If you can drag yourself from your bed half an hour before dawn on Monday morning you should be in for a treat (weather permitting). Jupiter and Venus will be at their closest for 14 years, making a truly magnificent sight.
Conjunctions of planets (when they appear to approach each other in the sky) come along quite often, but as the two brightest astronomical objects after the Sun and Moon, close encounters of Venus and Jupiter are special.
Not all of such events are equal however. On some occasions the two planets never get closer than 6° – about half the width of a fist if you hold your hand at full stretch. On other occasions the pair might appear close in the sky, but are overwhelmed by the sun. Since Venus never gets more than 48° from the sun in the sky, this happens much more frequently than for approaches of planets further out from us such as Jupiter and Mars.
This time however, the two planets will be just 0.2° apart at their closest, line of sight disguising the fact that their true distance is actually more than 700 million kilometers. However, where some conjunctions provide multiple opportunities to see two planets close to each other, this one is an exception. From our perspective the two are moving in opposite directions, so if you miss them on Monday they'll separate very fast thereafter.
With the naked eye the two will look so close and bright that an outbreak of UFO reports is anticipated. However, for a real feast for the eyes binoculars or a small telescope are recommended.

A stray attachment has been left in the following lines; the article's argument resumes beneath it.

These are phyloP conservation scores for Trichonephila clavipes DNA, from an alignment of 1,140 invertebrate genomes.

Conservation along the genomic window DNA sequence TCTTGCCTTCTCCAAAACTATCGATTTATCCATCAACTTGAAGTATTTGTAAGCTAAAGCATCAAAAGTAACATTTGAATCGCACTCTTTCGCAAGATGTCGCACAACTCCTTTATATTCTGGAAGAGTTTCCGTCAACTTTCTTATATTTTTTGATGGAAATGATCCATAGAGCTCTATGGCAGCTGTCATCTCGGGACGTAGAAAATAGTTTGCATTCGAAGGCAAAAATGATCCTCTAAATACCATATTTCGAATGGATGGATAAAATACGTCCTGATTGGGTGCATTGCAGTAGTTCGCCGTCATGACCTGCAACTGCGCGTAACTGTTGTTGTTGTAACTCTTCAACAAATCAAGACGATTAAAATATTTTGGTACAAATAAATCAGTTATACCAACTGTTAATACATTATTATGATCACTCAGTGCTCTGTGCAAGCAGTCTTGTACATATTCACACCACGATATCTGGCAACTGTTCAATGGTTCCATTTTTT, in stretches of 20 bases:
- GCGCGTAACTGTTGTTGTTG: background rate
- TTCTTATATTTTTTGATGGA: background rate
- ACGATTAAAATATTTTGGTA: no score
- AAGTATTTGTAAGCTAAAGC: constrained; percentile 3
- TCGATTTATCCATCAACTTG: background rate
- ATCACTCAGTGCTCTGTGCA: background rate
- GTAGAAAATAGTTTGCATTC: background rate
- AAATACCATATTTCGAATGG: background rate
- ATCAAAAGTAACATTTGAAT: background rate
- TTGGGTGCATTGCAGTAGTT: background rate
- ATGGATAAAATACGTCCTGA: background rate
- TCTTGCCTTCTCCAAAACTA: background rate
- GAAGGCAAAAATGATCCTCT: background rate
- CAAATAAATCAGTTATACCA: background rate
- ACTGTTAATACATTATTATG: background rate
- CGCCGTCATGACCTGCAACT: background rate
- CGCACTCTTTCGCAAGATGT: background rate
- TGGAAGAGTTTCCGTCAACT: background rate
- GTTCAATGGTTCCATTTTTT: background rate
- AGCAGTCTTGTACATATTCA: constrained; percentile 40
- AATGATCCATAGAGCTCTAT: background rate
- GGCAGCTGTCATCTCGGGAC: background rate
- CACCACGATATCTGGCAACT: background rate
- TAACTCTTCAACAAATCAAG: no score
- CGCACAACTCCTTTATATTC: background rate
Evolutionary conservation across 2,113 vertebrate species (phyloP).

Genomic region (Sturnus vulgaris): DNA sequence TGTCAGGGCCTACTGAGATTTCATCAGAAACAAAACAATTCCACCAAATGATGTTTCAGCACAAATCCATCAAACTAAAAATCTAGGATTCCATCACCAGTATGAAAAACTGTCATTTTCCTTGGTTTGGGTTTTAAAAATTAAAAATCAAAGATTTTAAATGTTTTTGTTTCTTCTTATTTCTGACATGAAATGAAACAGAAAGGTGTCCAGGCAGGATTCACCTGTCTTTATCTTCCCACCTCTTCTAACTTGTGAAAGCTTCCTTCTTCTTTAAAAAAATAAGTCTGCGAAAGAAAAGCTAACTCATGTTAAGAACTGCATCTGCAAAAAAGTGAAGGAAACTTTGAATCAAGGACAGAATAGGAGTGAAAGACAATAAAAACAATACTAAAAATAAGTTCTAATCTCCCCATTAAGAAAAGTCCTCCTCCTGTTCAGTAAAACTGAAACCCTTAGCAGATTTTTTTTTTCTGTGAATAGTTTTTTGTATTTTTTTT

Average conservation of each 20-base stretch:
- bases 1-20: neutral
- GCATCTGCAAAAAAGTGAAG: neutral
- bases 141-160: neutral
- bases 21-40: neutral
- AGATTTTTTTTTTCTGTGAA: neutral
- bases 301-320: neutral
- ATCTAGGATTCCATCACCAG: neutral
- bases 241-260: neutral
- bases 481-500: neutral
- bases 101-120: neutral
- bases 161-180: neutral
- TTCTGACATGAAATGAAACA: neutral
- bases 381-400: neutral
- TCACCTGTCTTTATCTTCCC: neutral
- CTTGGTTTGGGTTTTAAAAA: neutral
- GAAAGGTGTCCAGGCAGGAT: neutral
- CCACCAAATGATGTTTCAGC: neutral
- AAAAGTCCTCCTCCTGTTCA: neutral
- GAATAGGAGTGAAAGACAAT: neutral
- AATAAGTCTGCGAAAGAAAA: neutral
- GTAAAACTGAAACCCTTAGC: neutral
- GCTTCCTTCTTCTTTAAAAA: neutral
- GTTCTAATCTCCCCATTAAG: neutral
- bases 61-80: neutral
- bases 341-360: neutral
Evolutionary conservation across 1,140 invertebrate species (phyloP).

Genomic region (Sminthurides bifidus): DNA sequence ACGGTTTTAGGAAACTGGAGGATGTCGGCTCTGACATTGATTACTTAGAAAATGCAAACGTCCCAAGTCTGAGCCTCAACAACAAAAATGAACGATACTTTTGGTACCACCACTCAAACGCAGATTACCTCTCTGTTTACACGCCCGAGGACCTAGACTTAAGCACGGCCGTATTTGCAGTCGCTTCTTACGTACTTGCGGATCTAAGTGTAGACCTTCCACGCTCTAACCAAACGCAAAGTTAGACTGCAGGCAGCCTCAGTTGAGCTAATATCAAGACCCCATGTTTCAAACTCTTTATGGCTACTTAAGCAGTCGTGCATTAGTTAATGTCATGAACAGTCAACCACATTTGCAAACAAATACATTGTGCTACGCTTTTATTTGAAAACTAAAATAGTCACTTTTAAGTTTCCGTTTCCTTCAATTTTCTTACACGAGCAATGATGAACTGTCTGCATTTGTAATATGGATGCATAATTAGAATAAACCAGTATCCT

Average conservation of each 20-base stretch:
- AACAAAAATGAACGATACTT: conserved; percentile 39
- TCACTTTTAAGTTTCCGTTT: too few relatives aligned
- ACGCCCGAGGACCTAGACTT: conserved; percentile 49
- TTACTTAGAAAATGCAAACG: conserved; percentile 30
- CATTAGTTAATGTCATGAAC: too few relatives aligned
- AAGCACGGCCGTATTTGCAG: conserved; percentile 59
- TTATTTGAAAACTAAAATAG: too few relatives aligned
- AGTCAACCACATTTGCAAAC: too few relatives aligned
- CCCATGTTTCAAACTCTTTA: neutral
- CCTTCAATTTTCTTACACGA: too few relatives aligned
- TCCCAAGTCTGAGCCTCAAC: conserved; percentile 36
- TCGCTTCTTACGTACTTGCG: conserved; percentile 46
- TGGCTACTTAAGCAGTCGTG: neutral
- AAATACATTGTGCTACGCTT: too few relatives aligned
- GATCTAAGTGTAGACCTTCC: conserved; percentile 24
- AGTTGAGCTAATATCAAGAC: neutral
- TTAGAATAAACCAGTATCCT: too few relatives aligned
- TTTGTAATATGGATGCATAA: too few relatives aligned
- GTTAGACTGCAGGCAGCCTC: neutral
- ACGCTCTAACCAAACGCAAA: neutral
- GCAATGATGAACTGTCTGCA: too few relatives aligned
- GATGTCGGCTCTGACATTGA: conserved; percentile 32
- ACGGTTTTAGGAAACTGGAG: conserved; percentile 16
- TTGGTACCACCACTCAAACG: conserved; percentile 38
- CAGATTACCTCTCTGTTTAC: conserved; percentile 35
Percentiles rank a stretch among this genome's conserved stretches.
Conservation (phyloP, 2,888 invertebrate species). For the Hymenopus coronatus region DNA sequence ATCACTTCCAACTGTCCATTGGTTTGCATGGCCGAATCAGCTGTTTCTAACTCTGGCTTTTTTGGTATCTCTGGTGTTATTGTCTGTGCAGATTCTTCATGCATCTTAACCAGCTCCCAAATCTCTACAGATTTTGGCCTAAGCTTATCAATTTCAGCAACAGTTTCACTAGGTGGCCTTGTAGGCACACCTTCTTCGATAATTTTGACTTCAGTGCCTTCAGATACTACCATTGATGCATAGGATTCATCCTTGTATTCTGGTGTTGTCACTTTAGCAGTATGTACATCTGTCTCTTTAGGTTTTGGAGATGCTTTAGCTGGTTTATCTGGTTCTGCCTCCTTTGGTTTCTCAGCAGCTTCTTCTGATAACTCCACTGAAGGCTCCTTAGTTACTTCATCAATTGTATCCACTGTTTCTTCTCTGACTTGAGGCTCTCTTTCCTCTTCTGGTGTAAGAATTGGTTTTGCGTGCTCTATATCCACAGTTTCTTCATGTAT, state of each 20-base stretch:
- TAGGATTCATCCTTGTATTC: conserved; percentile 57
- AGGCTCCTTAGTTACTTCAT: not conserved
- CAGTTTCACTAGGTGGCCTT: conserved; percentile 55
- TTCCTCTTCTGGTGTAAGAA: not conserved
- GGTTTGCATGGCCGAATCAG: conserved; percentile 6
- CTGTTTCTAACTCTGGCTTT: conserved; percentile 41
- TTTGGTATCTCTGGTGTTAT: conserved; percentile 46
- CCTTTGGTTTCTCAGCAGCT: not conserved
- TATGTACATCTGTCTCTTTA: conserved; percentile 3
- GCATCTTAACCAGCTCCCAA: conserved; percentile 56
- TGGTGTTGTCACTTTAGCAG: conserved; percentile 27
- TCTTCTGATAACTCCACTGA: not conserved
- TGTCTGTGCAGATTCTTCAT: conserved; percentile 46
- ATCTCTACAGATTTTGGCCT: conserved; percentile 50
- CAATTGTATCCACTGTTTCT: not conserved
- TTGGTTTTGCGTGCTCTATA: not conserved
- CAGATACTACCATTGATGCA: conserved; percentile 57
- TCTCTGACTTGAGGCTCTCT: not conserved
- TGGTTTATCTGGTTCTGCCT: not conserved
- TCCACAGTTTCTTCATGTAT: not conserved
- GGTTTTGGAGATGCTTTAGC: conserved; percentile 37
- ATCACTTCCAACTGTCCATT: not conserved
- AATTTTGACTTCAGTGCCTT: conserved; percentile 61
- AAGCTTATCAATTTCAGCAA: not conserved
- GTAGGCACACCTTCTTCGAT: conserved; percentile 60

The close approach will take place against a backdrop of M44, also known as the Beehive Cluster, one of the most famous open clusters in the sky and a treat with binoculars on its own. At the moment the Beehive is so close to the sun that the stars won't be at their brightest, but with the planetary pair at their edge the effect should be breathtaking.
Two Micron All Sky Survey. Jupiter and Venus will appear just outside the open cluster known as the Beehive Nebula, pictured.
A home telescope on low magnification will show both planets in the same field of view, along with Jupiter's Moons.
Clouds aside, a close conjunction will be visible throughout the world, other than Antarctica, but only those in Europe or Africa will get to see them at their very closest.
Skymap. How the pair will appear relative to M44 in binoculars
A good view east is required, as the pair will only be about 10° above the horizon as the sky starts to lighten. The will appear almost directly below Castor and Pollux, and roughly in line with Procyon.